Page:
Justin’s London: 10 Favourite Spots (2)

Without further ado, let’s continue the mini-series on places around the capital that I visit, love and treasure…

6. Horniman Museum

Hidden in the woods suburbia of Forest Hill, south London, the Horniman is a legend among middle school children: endowed to the public thanks to matrimonial quarrels but adored by immature thirteen-year-olds, this (slightly off the beaten track) museum and its adjoining park is a wonderful place to spend a lazy Sunday afternoon.

The museum owes its name and collection from its benefactor, Frederick Horniman. A tea merchant by trade, Horniman frequently travelled around the world and accumulated everything and anything along his way, filling up the house with all sort of artefacts imaginable. Eventually, the collection became so taxing on the household that Horniman’s wife forced him to choose between her and the collection (‘either the collection goes or we do,’ she was believed to have said).

Well, to nobody’s surprise, his wife won. The Hornimans moved, leaving the former residence open as a free museum in 1890. So the public won, too?

There is no escape that the Horniman is famous among teenagers because of its, erm, slang-friendly name, and I’ve always find it amusing (if a bit dark) that sending young schoolchildren to the Horniman is a common, even recommended, activity for junior school teachers. The museum is rich in exhibits of natural history, with the family-oriented aquarium a highlight; however Horniman’s interests expands beyond flora and fauna, so you can also see his comprehensive collection of musical instruments too (the biggest Tuba in the world, for example). You can quite easily see the museum’s appeal to smaller children – so rarely, the weekends are a quieter time to visit.

Not too keen on (dead) animals? The adjacent park is one of the rare oasis lost among the semi-detaches of south London. Equipped with a cafe, a bandstand and a greenhouse (for events), it’s a nice place to wander if the sun shines. As the place is called Forest Hill, after all, it also offers one of the best northward views into Central London: enjoying the panorama from a park bench, with an ice-cream at hand underneath the spring sun, is just that much better than queueing by the London Eye.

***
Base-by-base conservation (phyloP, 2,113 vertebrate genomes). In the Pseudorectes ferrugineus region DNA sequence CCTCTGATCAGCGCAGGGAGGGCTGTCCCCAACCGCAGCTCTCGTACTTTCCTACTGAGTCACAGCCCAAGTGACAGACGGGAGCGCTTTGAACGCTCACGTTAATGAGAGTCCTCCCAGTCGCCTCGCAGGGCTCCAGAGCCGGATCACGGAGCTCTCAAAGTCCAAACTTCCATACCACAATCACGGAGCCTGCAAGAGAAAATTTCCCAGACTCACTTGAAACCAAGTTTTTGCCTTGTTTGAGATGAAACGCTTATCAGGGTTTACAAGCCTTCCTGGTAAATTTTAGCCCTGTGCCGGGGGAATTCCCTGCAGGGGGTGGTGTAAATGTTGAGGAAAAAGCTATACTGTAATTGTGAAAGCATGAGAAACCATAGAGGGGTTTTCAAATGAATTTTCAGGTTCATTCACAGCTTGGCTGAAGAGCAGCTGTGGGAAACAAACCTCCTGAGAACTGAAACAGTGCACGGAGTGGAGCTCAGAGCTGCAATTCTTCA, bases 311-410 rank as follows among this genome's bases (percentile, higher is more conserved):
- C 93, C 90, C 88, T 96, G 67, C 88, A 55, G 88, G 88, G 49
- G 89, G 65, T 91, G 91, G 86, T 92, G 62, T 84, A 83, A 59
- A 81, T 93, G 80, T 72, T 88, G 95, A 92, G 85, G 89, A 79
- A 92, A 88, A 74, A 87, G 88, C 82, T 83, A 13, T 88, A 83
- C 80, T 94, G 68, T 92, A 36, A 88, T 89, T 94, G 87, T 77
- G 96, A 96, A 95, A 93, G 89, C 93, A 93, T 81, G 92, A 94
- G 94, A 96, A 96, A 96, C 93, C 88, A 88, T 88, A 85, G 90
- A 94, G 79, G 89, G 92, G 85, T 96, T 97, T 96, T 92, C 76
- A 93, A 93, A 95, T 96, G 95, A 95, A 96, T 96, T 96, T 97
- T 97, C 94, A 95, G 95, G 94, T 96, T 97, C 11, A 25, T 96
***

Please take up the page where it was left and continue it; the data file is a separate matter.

The most accessible station to the Horniman is, aptly, Forest Hill on the London Overground.

7. King’s Cross

Granary Square.

Quite recently I was asked what I favourite building in London was. Slightly surprised by the question, I stammered a bit before uttering ‘St. Pancras.’ While the railway gateway to locales as diverse as Paris and Luton Airport is a Victorian treasure in central London, it has not made the list; rather I’ve selected her ugly duckling next door, King’s Cross.

Reason 1: You can see St Pancras from Kings Cross; you cannot see St Pancras from inside St Pancras. Same reason as to why the best Parisian view is not from the Eiffel Tower.

Reason 2: Trains to the east coast of England and Scotland departs from King’s Cross. This includes Durham. Recalling nostalgically of my wonderful times there, the platforms at King’s Cross always bring a smile as I draw near.

Reason 3: Harry Potter. It is common knowledge among, like, the entire world, that the Boy Who Lived embarked on his journey to Hogwarts from platform 9 3/4 (even though Harry had missed the train a couple of times…)

Unfortunately, I’m obliged to inform you as a railway buff that Rowling got her station layout wrong: instead of a portal for wizards between platform 9 and 10, the muggle platforms are separated by two tracks serving commuter trains to… Cambridge. Of course, the muggle marketing department has also figured out the next best thing, installing a disappearing trolley completed with Gryffindor scarves (ignoring the Hufflepuffs as always) for perhaps the most interesting photo-op in a railway station ever. You’ll also find a dedicated fanship, perhaps our closest realisation of the Weasley shop, but stuffed with whatever magical merchandise there is in the world.

Reason 4: Granary Square. What was the dilapidated goods yard of the KGX is now one of the newest and largest public spaces in London. Situated by the canals, it is home to University of the Arts and dominated by a square of fountains. If you were ever early for a train, sipping a coffee by the plaza is perhaps the most leisurely way to pass the time.

Reason 5: Did I mentioned that King’s Cross is a train station?

8. Leadenhall Market


Photo credit: Katharine Groves